1. Knowing the Answer: The first step, of course, is to know the right answer. But more important, you have to know when you know the right answer in business or in life. It is not enough to say, after it is too late, “I knew that.” In any endeavor, there is a correct course to set. That course is based on the realities of the market, competitive analysis, and the true differentiation of the product, service, or team being evaluated. A leader must be fully present in the reality of the moment in order to succeed, rather than being attached to their thoughts and beliefs about that reality. The leader must know the difference between his ego’s hopes and fears and true reality. This involves a deep understanding of yourself and the flow of cause and effect. A leader must learn the art of “integrative presence,” which is like being “in the zone.” The future emerges from the present; the past is distorted by our beliefs, emotions, and the limits of our perceptual abilities. “Integrative presence” allows you to integrate the reality of the moment with your intention for the future; thus responding correctly to the flow of the game. Product cycles are shortening, business is becoming far more complex, and global competition requires speed and accuracy. Without the correct understanding of the present reality and how that it is emerging into the future, you cannot move with accuracy and speed. A leader must dance with the present while simultaneously carrying an intention for the future. As you do this, you know how to move.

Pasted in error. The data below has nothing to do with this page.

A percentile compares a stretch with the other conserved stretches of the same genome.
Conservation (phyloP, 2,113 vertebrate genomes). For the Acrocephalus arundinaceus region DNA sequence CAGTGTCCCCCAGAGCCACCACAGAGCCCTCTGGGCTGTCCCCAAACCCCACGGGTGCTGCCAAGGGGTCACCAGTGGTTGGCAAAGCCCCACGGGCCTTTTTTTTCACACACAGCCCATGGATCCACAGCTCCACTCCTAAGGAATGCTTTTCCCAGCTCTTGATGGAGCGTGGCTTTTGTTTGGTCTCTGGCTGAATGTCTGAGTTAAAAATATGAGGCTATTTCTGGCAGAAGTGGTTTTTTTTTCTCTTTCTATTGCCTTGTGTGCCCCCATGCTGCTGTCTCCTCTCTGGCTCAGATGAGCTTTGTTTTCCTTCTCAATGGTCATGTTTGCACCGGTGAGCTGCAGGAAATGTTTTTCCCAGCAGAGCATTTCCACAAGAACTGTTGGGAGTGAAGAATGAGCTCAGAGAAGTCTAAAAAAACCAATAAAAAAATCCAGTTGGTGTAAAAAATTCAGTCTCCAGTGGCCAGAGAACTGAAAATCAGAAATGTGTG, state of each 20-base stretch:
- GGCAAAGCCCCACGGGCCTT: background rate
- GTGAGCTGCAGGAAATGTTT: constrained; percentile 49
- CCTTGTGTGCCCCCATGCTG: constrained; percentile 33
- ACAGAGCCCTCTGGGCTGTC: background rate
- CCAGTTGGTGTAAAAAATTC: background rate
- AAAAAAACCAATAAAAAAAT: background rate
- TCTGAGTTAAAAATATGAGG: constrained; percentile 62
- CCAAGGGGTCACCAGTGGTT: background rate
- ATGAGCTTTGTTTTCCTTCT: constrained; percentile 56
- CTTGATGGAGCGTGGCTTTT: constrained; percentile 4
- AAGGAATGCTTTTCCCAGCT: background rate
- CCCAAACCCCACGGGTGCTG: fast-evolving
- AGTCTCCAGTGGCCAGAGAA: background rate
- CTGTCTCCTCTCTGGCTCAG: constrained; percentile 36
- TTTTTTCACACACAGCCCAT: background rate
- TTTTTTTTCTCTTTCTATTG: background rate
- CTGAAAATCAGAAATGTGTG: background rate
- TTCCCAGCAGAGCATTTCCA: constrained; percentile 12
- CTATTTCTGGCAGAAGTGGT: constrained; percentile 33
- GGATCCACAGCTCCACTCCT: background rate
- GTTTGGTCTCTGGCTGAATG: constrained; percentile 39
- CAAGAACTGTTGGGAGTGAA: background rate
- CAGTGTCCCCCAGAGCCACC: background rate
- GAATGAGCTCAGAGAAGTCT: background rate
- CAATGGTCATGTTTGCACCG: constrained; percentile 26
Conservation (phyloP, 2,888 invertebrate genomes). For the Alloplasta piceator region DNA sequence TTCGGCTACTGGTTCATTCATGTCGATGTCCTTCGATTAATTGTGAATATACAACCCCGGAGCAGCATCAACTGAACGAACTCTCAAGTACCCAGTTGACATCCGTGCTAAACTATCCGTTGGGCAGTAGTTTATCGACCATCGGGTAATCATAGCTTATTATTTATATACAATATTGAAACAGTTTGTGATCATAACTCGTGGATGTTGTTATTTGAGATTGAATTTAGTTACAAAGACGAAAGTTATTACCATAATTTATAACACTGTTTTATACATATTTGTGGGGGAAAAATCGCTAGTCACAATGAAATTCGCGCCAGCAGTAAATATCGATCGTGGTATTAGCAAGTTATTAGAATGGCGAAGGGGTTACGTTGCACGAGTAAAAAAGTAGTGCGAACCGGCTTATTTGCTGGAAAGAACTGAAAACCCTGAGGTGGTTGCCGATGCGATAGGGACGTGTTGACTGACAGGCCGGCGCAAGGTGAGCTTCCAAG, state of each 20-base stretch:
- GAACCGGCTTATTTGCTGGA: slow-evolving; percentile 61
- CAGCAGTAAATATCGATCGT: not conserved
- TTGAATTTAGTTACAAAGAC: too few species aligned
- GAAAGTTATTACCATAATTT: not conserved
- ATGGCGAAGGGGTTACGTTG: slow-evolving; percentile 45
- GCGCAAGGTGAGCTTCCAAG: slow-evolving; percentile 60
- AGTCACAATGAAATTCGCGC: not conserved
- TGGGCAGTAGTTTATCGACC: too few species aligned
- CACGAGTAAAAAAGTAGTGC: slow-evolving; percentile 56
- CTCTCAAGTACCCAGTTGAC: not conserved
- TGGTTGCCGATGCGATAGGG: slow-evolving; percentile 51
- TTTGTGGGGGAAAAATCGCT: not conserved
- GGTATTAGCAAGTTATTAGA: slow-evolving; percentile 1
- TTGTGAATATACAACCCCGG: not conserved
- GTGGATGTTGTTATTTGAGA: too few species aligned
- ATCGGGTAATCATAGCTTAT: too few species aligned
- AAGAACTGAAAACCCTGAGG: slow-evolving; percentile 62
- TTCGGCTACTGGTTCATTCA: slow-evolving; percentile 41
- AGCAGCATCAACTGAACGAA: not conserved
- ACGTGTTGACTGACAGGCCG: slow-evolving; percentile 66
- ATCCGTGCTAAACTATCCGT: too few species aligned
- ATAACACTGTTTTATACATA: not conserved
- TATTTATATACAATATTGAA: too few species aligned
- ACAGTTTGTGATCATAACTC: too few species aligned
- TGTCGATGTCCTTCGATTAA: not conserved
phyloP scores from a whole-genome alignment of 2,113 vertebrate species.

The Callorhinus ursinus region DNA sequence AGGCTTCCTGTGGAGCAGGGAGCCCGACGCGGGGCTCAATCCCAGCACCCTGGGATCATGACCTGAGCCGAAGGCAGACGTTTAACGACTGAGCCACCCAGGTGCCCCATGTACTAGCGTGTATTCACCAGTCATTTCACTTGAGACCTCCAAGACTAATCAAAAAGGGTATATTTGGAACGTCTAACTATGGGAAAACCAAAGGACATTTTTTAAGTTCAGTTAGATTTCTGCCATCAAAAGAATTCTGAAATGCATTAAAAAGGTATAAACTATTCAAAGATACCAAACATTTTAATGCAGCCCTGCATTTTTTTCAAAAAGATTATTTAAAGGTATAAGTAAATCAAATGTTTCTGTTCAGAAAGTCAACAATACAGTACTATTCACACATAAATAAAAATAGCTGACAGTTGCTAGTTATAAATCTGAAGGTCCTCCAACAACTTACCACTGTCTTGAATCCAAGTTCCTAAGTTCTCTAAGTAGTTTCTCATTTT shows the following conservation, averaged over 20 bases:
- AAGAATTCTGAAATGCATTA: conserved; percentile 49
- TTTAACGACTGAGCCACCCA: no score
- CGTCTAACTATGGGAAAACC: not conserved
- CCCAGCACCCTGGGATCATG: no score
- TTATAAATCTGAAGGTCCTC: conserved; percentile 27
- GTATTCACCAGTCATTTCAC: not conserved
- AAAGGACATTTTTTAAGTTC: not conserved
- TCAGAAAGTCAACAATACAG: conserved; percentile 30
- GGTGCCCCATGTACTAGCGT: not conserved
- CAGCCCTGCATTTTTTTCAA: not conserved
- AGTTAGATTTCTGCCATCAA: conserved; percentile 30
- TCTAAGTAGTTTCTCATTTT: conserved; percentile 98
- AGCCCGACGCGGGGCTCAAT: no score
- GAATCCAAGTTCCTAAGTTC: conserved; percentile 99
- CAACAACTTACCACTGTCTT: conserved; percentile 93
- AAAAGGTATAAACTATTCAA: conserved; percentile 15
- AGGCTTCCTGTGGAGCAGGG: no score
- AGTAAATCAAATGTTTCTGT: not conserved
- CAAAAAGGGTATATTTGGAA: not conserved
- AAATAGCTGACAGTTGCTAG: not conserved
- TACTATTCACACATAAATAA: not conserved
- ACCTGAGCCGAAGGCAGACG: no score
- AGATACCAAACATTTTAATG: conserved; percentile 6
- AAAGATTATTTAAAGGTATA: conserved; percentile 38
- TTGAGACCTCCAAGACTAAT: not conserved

2. Communicating a Clear, Compelling Picture of the Future State: You cannot create something you cannot conceive. Once a leader knows the answer or the right course, that leader must be able to conceive and communicate the opportunity and understand how the team can capture that opportunity.